Lives, Legends, and Legacies

Lives, Legends, & Legacies

There might not seem to be a great deal of glamour in language studies, but twenty-first century language studies are not merely about polylingualism. Taught properly, language studies are culture- and literature-driven fields that reflect an evolved discipline and an encompassing inquiry. In contrast to the descriptive and observational humanities, literature is an experiential medium and an art form that stand apart. A single individual can live a thousand lives through an author’s pages, but as it is said, the journey of a thousand miles begins with a single step.

Entry-level language studies are not altogether different than learning a musical instrument. What might be rough and cacophonic at first later gives rise to glorious symphonies and language gives rise to powerful influence. The human mouth is as much an instrument as a piano or a trumpet and the brain forms synaptic pathways that enable speakers to move pharyngocranial muscles in ways that produce sounds which other brains map to coherent thought. In the abstract, language studies could seem banal but it is what a person does with an acquired language that makes it useful, relevant, interesting, and even exciting.

Kindly pardon the progress as you browse the site. All prior content has been migrated, merged, fused, and folded into this new install—and plenty more content has been added—but some formatting remains to be perfected and some integrations are still a little clunky.

Digital Humanities is not merely deploying technology in the humanities, but rather employing technology within the humanities to do things that would be impossible but for modern technology.Language and culture studies.

Marginalia theory.

Popol Vuh.

Spanish-American Colonial Texts

Tikal Central Complex Temple IIRoughly five hundred years before the Spanish conquest, the once majestic Maya kingdoms dissolved into hyperlocal power centers. The jungle swallowed their breathtaking stone temples and ball courts and the Spanish conquerors, chaplains, and missionaries of the sixteenth century suppressed most of what remained of the pre-conquest culture. For centuries all that remained were their fan-fold tablets made from lime-bleached amate and adorned with the fanciful figures characteristic of Maya art. Only three such confirmed items survive today—the Madrid, Paris, and Dresden codices—Folio from Madrid codexall of which had already been whisked away to Europe long before their existence became known to the world. Still, Maya epigraphers could not meaningfully decipher these or their stone inscriptions until the latter part of the twentieth century. In the absence of authentic and comprehensible material, the written accounts of the Spanish establishment arose as the authoritative sources of historiographic and ethnographic information on the pre-colonial civilizations and populations. A number of these colonial texts are commonly recognizable, but perhaps the most recognizable of all is Popol Vuh.more ›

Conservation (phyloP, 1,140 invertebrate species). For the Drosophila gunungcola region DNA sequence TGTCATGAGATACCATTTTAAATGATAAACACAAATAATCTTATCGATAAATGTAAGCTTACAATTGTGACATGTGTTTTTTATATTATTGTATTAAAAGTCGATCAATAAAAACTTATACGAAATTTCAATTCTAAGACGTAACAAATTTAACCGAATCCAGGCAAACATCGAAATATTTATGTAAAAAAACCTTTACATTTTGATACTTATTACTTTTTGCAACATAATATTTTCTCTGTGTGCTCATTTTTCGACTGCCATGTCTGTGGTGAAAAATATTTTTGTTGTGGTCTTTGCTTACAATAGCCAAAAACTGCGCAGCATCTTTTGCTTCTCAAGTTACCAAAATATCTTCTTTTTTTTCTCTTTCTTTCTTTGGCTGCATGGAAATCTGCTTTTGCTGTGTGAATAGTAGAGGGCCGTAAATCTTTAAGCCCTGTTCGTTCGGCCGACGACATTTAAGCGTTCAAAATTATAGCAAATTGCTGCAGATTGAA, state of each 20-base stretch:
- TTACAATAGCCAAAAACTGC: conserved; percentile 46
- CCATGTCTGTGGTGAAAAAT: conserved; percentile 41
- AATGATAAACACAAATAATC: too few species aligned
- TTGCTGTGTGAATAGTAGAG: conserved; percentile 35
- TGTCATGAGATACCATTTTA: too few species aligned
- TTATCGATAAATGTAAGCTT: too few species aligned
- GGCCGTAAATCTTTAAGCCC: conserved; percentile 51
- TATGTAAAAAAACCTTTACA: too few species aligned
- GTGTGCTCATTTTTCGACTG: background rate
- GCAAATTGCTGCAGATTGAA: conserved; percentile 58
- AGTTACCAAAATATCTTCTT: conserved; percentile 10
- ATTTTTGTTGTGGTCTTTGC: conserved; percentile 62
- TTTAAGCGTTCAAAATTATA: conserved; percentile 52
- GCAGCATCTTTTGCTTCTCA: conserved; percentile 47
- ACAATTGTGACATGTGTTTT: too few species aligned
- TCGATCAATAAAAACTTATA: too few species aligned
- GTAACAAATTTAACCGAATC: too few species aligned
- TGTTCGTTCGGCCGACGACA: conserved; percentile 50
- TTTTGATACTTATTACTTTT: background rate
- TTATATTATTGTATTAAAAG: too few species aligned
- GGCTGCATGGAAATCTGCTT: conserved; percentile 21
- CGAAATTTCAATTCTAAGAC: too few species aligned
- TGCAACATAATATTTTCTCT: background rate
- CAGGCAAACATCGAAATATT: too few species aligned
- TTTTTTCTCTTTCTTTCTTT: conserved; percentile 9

Spanish Language & Culture

officially Spanish-speaking countriesSpanish is the fourth-most spoken world language and an official language of twenty-one sovereign states. The practicality of studying Spanish is an important consideration, but Spanish is not simply a medium of communication but rather a gateway to engaging other cultures more fully. From history to literature and from arts to economies, the ability to communicate in the language is perhaps the single greatest advantage. It can be summed up in Sir Francis Bacon’s apocryphal quote: Scientia potentia est (knowledge is power).

Spanish is one of the five romance languages (the others being French, Italian, Portuguese, and Romanian). The romance languages are known for their artistic heritage, but even in the modern era the languages continue to employ expressive forms that they uniquely possess. more ›

Technology & Digital Humanities

caveman chiseling wheelTechnology should produce one of two outcomes: easier and better. When humans invented the wheel, it made work easier; when humans acquired fire, it made life better. Today we can still see this principle at work in a digital perspective. Computing technology makes banking and accounting easier while that same technology makes television and movies better. Depending on one’s perspective, technology also creates a subjective efficiency which, depending on a user’s perspective, can be interpreted as easier or as better, but not necessarily both.

airplaneSometimes, though, technology does achieve both easier and better. While the wheel made work easier and fire made life better, modern transportation joins the wheel and fire to make movement easier and better.

In higher education, technology facilitates the exchange of ideas, mitigates the drudgery of mundane tasks, and delivers consistent and uniform content. Technology used by educators tends toward better while technology used by students leans more toward easiermore ›

Scholar Profile

Dr. John WoodruffJohn Woodruff is a contract linguist, irregular adjunct professor, and Alt-Ac colonialist scholar. He holds a Ph.D. in Romance Languages, an M.A. in Spanish/​Latin-American Studies, and a distinctive B.A.U.H. in Spanish/​Mathematics.

A specialist in Spanish-American colonial texts, Dr. Woodruff applies critical theory of paratext, marginalia, and rhetoric to an eighteenth-century manuscript containing the oldest surviving text of the Quiché Maya narrative known as more ›